A SWEEPING package of measures designed to boost urban regeneration and breathe life back into some of Britain's most deprived inner-city areas was announced by the Chancellor. Six new tax relief measures are to be introduced to encourage landlords to convert property into accommodation and attract new investment into community initiatives.
Gordon Brown said he wanted to "release the untapped potential of cities".
All property bought in so-called "deprived areas" will be zero rated for stamp duty, no matter what the value of the transaction. Clarification of what constitutes a deprived area is awaited. It is thought that some 10 per cent of the country's inner city areas will be seen as deprived. But property experts pointed out that individual home purchases in poor areas were always likely to be zero rated, as they would be worth less than pounds 60,000.
Mr Brown also announced that there would be 150 per cent tax relief for developers who clean up contaminated land sites. The cost of making land site for residential use has prevented former industrial sites in cities being transformed to residential use.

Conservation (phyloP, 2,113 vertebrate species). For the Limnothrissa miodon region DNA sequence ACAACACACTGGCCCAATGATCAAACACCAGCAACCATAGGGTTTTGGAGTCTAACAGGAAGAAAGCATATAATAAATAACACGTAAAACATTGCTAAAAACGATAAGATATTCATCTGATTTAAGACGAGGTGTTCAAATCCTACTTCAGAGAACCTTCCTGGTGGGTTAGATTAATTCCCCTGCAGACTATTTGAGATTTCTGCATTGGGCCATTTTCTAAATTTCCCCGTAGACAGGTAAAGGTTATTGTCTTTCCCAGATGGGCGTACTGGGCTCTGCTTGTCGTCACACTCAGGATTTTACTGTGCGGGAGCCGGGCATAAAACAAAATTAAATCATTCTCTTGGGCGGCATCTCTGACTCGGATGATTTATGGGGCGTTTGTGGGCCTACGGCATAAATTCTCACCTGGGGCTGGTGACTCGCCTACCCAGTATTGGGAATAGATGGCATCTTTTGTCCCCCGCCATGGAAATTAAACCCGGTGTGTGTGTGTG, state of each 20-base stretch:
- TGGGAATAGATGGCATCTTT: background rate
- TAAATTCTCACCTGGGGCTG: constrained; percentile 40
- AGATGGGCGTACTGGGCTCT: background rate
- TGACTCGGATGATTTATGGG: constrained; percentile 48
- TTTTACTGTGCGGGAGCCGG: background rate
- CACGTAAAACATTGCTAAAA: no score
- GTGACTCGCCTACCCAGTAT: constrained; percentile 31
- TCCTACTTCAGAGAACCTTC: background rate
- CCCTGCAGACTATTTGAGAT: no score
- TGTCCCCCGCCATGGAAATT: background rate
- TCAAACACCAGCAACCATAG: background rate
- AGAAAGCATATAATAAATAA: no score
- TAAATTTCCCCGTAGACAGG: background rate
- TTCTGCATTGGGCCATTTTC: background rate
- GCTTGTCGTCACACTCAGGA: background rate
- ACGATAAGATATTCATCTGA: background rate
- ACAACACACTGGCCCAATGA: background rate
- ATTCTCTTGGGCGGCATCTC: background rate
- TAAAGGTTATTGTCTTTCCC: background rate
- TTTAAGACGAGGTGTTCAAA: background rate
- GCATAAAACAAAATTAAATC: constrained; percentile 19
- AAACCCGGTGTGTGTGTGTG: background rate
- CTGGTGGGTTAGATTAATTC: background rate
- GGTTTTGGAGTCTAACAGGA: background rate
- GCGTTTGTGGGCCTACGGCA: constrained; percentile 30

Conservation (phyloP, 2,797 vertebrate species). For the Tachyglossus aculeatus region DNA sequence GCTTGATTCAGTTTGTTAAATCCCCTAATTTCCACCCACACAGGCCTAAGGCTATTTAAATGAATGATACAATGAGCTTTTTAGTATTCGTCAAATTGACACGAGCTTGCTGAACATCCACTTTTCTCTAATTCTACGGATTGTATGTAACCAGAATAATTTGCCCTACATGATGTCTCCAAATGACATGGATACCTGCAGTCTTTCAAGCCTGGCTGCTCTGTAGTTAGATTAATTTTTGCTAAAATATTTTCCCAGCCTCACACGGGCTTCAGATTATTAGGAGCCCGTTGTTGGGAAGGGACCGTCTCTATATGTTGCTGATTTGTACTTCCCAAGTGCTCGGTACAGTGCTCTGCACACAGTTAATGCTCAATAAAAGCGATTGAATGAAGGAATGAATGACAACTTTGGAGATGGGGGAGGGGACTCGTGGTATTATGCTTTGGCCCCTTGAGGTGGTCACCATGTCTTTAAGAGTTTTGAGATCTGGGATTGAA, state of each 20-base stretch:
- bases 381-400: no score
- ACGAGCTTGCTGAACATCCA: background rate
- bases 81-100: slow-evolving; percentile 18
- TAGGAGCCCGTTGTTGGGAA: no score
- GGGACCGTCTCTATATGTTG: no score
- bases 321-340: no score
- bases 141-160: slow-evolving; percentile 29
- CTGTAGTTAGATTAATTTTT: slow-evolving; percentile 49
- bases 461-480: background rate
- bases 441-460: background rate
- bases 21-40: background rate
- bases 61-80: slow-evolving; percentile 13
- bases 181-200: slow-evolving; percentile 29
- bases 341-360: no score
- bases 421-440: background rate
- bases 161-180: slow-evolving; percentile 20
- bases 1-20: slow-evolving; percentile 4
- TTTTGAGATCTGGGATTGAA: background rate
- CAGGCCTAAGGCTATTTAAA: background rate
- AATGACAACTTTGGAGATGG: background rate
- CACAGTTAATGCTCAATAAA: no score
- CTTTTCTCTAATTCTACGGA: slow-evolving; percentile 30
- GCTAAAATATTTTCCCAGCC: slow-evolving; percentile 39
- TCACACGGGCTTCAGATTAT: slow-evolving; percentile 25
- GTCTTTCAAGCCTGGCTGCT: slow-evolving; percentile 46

It means that, in effect, the Government will bear about 45 per cent of the cost of the clean-up operation.
Additionally, the Chancellor said that VAT payable on the cost of converting properties to residential use will be reduced from 17.5 per cent to 5 per cent.
There will be 100 per cent tax relief for the money spent on converting space above shops to residential use. This also aims to increase the housing stock in city centres.
Peter Damesick, head of research at the property consultants Insignia Richard Ellis, said that he was surprised that the Chancellor did not reduce or abolish the rate of VAT on refurbishing run-down homes. New homes are already VAT exempt.
"The 150 per cent relief on contaminated land is significant but many of these other measures are tinkering at the edges," Mr Damesick said. …